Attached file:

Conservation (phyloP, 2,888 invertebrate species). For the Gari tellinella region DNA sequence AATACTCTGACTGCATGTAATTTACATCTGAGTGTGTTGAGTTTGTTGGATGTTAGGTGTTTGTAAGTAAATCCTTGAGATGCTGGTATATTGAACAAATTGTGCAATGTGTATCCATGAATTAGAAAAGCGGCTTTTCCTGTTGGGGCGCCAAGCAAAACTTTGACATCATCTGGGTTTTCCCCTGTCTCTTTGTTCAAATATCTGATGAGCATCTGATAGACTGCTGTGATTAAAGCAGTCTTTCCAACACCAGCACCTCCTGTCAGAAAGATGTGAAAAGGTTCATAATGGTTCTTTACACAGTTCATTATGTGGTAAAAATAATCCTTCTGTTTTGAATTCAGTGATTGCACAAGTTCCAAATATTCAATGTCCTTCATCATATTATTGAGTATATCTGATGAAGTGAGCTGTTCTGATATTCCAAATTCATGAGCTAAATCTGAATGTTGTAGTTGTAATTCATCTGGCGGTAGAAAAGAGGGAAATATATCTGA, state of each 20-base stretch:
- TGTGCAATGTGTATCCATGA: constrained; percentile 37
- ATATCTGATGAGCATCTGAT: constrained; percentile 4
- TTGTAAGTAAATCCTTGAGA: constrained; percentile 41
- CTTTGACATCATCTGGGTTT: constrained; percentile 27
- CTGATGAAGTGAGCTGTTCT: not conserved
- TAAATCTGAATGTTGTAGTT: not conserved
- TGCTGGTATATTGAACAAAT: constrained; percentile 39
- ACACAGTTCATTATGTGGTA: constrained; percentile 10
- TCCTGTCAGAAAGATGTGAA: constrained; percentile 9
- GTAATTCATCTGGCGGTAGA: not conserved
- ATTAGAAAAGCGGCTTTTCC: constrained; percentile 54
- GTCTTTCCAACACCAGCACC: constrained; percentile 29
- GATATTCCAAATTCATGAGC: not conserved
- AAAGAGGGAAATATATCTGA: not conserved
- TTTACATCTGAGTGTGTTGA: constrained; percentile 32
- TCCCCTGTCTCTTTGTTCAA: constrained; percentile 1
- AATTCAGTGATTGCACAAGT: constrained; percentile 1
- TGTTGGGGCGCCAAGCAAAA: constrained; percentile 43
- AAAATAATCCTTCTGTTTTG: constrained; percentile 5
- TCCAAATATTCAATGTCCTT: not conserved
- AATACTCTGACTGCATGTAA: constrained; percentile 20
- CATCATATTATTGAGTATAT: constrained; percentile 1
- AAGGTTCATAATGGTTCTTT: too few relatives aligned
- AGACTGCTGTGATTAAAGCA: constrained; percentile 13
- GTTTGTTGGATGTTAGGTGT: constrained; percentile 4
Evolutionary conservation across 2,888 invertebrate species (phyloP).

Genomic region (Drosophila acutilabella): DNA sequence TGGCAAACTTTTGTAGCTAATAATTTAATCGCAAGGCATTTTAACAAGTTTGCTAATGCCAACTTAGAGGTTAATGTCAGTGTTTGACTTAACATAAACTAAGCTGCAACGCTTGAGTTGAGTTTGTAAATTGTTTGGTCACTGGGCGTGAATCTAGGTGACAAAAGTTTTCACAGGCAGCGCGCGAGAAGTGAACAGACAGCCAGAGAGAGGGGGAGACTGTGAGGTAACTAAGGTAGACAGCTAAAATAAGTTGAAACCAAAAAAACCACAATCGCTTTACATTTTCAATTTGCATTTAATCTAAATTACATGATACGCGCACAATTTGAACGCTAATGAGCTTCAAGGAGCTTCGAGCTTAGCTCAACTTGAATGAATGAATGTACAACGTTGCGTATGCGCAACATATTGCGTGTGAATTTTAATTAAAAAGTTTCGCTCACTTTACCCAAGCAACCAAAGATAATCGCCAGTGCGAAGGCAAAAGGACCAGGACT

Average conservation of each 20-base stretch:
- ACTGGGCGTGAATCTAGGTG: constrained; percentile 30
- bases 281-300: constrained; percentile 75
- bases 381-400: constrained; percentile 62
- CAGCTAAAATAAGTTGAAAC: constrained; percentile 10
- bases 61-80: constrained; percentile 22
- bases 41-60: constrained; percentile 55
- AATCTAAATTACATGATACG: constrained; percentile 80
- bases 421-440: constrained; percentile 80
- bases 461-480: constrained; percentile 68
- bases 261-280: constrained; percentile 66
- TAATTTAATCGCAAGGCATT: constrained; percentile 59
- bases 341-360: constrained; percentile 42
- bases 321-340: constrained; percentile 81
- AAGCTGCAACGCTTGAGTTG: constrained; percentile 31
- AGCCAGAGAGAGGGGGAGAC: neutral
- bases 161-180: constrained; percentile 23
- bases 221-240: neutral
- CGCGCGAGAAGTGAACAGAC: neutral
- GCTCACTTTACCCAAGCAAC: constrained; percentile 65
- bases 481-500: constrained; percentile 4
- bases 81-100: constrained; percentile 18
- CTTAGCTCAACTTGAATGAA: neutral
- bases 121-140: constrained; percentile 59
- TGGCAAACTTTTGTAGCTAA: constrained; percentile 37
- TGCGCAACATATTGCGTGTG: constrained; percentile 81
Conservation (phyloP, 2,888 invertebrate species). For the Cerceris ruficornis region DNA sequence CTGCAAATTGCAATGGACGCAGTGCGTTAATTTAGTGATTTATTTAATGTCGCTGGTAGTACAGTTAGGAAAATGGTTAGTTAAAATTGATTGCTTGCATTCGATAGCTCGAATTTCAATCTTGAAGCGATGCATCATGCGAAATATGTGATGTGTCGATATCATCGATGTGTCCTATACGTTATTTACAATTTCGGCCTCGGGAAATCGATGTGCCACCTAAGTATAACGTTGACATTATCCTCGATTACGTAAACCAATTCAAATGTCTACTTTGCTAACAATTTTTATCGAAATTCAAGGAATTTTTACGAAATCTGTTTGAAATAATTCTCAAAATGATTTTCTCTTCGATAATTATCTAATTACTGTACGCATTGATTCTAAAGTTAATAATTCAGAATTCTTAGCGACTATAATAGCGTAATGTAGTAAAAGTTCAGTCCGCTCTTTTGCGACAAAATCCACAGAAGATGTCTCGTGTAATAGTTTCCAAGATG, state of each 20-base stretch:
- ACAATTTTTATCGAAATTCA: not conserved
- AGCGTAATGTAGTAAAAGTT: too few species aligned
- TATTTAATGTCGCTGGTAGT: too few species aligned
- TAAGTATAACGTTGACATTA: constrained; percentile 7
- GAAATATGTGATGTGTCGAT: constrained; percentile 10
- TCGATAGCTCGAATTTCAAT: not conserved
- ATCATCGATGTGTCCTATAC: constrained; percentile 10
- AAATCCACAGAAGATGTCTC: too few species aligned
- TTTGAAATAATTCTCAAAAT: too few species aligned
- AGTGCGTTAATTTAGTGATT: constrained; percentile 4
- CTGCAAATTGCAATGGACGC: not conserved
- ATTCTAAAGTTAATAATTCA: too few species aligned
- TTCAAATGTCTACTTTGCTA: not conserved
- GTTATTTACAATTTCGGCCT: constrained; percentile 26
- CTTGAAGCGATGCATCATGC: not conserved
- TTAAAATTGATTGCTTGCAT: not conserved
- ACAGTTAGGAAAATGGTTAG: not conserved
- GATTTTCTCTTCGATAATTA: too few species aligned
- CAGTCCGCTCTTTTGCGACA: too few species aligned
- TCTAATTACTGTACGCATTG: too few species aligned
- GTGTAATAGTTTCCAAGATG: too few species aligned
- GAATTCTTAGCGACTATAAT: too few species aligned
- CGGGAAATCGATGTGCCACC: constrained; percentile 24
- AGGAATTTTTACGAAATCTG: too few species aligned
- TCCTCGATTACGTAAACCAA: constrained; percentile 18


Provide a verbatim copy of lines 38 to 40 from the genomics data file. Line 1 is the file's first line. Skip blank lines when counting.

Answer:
- bases 461-480: constrained; percentile 68
- bases 261-280: constrained; percentile 66
- TAATTTAATCGCAAGGCATT: constrained; percentile 59